According to the revised methodology, a four-grade rating system was used: compliant (C), largely compliant (LC), partially compliant (PC), and non-compliant (NC).
Politically Exposed Persons (PEPs) are individuals who are or have been entrusted with prominent public functions in a foreign country, for example Heads of State or of government, senior politicians, senior government, judicial or military officials, senior executives of state owned corporations, important political party officials. Business relationships with family members or close associates of PEPs involve reputational risks similar to those with PEPs themselves.
See Twelve-Month Pilot Program of Anti-Money Laundering and Combating the Financing of Terrorism (AML/CFT) Assessments: Joint Report on the Review of the Pilot Program; Supplement 1 (Washington: IMF/WB: March 16, 2004) for more detail. The old methodology also used a four-level rating system—compliant, largely compliant, materially non-compliant, and non-compliant.
Partially compliant, materially non-compliant, and non-compliant ratings.
Lawyers, notaries, and other independent legal professionals; accountants; real estate agents, trust and company service providers, dealers in precious metals and stones, and casinos. The FATF Recommendations that apply to them are R 12, R 16, R 24, and R 25, many of which are incorporated by reference to the parallel customer identification, suspicious transaction reporting, record-keeping, training, and supervision requirements already applied to financial institutions in R 5, R 6, R 8, R 9, R 10, R 11, R 13, R 15, and R 21.
FATF conducts such analytical and case-studies work under its “Typologies” process.
This estimate is based on the official recording of remittance flows for balance-of-payments statistics. Flows through unofficial channels, such as informal funds transfer systems, are likely to be under recorded.
World Bank, Global Development Finance Report 2005.
Central banks in Mexico and Guatemala have improved the recording of remittance flows in recent years coinciding with implementation of new AML/CFT legislation.
IMF Staff Papers. Vol. 52, No.1, 2005. The authors confirmed the countercyclical effect of remittance flows based on aggregate data on remittances, but imply that remittances do not act like a source of capital for economic development.
Dilip Ratha. 2003. “Workers’ Remittances: An Important and Stable Source of External Development Finance.” Global Development Finance, Chapter 7.
During the course of the DNFBP benchmarking exercise, Staff was also able to gather information on remittance issues, identify good practices for a supervisory framework and look into the effects of the regulations on the accessibility of migrants and other unbanked segments of society. The various countries visited have implemented either a registration or a licensing regime, consistent with FATF recommendations. The choice of regime usually reflects the characteristics of national financial systems as well as national approaches to financial regulation.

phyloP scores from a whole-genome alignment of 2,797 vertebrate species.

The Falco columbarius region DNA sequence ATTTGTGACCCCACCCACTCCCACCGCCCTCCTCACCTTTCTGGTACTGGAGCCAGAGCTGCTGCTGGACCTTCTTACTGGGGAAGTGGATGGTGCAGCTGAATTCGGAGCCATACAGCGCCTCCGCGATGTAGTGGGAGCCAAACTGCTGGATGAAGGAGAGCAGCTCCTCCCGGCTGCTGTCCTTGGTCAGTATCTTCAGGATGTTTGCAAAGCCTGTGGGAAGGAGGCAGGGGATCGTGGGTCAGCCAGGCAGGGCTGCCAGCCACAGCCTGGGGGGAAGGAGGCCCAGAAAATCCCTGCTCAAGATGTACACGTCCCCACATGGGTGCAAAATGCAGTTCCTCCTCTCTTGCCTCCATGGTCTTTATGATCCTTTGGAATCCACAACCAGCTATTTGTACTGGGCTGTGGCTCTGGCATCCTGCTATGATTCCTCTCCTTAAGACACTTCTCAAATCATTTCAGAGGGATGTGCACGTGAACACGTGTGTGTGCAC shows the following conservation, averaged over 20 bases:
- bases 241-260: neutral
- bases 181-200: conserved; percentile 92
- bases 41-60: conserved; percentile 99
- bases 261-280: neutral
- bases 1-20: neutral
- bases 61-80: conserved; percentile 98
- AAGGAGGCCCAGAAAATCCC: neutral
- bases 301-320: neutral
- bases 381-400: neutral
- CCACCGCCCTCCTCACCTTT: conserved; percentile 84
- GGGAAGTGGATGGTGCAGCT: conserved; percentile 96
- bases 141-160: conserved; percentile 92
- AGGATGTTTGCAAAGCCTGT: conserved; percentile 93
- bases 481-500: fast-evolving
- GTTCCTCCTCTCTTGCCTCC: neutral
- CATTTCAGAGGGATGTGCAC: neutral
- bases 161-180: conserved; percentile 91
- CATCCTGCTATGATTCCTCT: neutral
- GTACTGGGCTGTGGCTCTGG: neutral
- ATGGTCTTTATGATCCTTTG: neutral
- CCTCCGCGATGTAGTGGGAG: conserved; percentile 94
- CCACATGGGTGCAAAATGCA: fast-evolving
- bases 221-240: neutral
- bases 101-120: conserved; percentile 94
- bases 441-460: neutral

The Netherlands has expressed interest in conducting research on its remittances corridor with Surinam using the Bank’s methodology.
Papers of this group are available at its website http://unstats.un.org/unsd/tradeserv/reldocs.asp.
The Task Force includes central banks from sending and receiving countries, international financial institutions, and development banks.
While there is no explicit AML component, it would appear in practice that many specific mechanisms for implementing CFT protections would also protect against ML.
The first typologies conference that addressed NPOs was in October, 2003; although, a few case studies were presented in the 2002 Best Practices Paper.
In FATF practice, an Interpretative Note (IN) is an integral part of the standard and can be used to develop essential assessment criteria for rating a country. A Best Practices Paper (BPP) cannot be used as a basis for essential, only additional (voluntary) criteria. The BPP for non-profits, however, does provide some fairly detailed suggestions about how jurisdictions could approach the problem.
Salamon, Lester; Solkolowski, S. Wojciech; et al, Global Civil Society: Dimensions of the Nonprofit Sector, (Kumarian Press: Bloomfield, CT, 2004), vol. 2, pp. 15–16. This study, sponsored by Johns Hopkins University, only covers 36 countries, so the real size of the global sector is larger.
Registration involves authorities collecting and maintaining informational records about an entity. Licensing is granting an entity permission to perform an activity or receive a benefit and usually implies some level of government approbation.
Due to lack of consistency in the assessment process on this Recommendation, not all the reports convey clear information about country NPO regimes. These breakdowns are therefore tentative.
The most prevalent type of such organizations is the government “Zakat” organization in certain jurisdictions where Islam is the established religion. However, variations on this model can be found elsewhere as well.
In one country, the authorities have published a set of “voluntary best practices” and the tax authorities are preparing guidance for overseas grant-makers. These efforts have come under a great deal of criticism from the country’s NPO sector. In addition, the country’s bilateral donor agency has tightened the due diligence procedures it demands from its grantees and contractors to minimize the possibility of their funds ending up in the hands of terrorists. In another country, the NPO regulatory authority has, without having to issue new regulations, focused its considerable powers over domestically-based charities on the fight against FT. One new possibility that has been raised by FATF is whether NPO-specific indicators of suspicion could be developed and disseminated to guide financial institutions in their dealings with NPOs.